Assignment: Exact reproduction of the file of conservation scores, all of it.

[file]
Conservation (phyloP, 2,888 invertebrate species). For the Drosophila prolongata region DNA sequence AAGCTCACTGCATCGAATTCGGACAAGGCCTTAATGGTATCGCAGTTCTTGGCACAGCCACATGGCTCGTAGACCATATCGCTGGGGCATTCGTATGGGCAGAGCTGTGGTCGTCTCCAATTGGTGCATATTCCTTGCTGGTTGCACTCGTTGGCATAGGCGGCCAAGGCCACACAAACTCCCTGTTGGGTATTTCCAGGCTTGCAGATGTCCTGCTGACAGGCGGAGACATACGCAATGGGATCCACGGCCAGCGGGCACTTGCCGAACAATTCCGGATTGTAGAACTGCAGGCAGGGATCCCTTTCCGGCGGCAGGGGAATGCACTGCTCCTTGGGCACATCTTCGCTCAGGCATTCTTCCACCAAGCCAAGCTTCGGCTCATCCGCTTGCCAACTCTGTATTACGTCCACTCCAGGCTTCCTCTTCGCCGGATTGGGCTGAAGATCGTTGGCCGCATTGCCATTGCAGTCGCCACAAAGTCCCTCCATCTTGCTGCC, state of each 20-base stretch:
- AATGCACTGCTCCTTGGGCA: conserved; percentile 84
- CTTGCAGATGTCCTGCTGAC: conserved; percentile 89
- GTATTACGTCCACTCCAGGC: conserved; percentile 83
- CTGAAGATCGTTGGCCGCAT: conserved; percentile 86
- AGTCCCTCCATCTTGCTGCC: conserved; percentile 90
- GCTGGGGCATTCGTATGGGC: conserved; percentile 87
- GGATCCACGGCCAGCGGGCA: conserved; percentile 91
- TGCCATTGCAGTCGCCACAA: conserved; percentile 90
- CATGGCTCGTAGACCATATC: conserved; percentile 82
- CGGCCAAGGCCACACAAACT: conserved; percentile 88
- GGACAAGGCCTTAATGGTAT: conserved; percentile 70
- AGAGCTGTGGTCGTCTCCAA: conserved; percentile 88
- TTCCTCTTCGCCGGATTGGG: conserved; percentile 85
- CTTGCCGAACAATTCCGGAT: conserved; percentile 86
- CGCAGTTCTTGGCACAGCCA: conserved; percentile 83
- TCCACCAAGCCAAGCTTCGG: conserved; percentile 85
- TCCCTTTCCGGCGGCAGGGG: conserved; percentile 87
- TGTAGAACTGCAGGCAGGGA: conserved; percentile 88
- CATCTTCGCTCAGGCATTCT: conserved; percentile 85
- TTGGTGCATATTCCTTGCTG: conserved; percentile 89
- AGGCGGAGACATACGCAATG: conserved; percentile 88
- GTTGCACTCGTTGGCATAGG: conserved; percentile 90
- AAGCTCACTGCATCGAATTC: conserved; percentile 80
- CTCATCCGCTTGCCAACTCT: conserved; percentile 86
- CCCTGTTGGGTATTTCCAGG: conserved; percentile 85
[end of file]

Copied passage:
Conservation (phyloP, 2,888 invertebrate species). For the Drosophila prolongata region DNA sequence AAGCTCACTGCATCGAATTCGGACAAGGCCTTAATGGTATCGCAGTTCTTGGCACAGCCACATGGCTCGTAGACCATATCGCTGGGGCATTCGTATGGGCAGAGCTGTGGTCGTCTCCAATTGGTGCATATTCCTTGCTGGTTGCACTCGTTGGCATAGGCGGCCAAGGCCACACAAACTCCCTGTTGGGTATTTCCAGGCTTGCAGATGTCCTGCTGACAGGCGGAGACATACGCAATGGGATCCACGGCCAGCGGGCACTTGCCGAACAATTCCGGATTGTAGAACTGCAGGCAGGGATCCCTTTCCGGCGGCAGGGGAATGCACTGCTCCTTGGGCACATCTTCGCTCAGGCATTCTTCCACCAAGCCAAGCTTCGGCTCATCCGCTTGCCAACTCTGTATTACGTCCACTCCAGGCTTCCTCTTCGCCGGATTGGGCTGAAGATCGTTGGCCGCATTGCCATTGCAGTCGCCACAAAGTCCCTCCATCTTGCTGCC, state of each 20-base stretch:
- AATGCACTGCTCCTTGGGCA: conserved; percentile 84
- CTTGCAGATGTCCTGCTGAC: conserved; percentile 89
- GTATTACGTCCACTCCAGGC: conserved; percentile 83
- CTGAAGATCGTTGGCCGCAT: conserved; percentile 86
- AGTCCCTCCATCTTGCTGCC: conserved; percentile 90
- GCTGGGGCATTCGTATGGGC: conserved; percentile 87
- GGATCCACGGCCAGCGGGCA: conserved; percentile 91
- TGCCATTGCAGTCGCCACAA: conserved; percentile 90
- CATGGCTCGTAGACCATATC: conserved; percentile 82
- CGGCCAAGGCCACACAAACT: conserved; percentile 88
- GGACAAGGCCTTAATGGTAT: conserved; percentile 70
- AGAGCTGTGGTCGTCTCCAA: conserved; percentile 88
- TTCCTCTTCGCCGGATTGGG: conserved; percentile 85
- CTTGCCGAACAATTCCGGAT: conserved; percentile 86
- CGCAGTTCTTGGCACAGCCA: conserved; percentile 83
- TCCACCAAGCCAAGCTTCGG: conserved; percentile 85
- TCCCTTTCCGGCGGCAGGGG: conserved; percentile 87
- TGTAGAACTGCAGGCAGGGA: conserved; percentile 88
- CATCTTCGCTCAGGCATTCT: conserved; percentile 85
- TTGGTGCATATTCCTTGCTG: conserved; percentile 89
- AGGCGGAGACATACGCAATG: conserved; percentile 88
- GTTGCACTCGTTGGCATAGG: conserved; percentile 90
- AAGCTCACTGCATCGAATTC: conserved; percentile 80
- CTCATCCGCTTGCCAACTCT: conserved; percentile 86
- CCCTGTTGGGTATTTCCAGG: conserved; percentile 85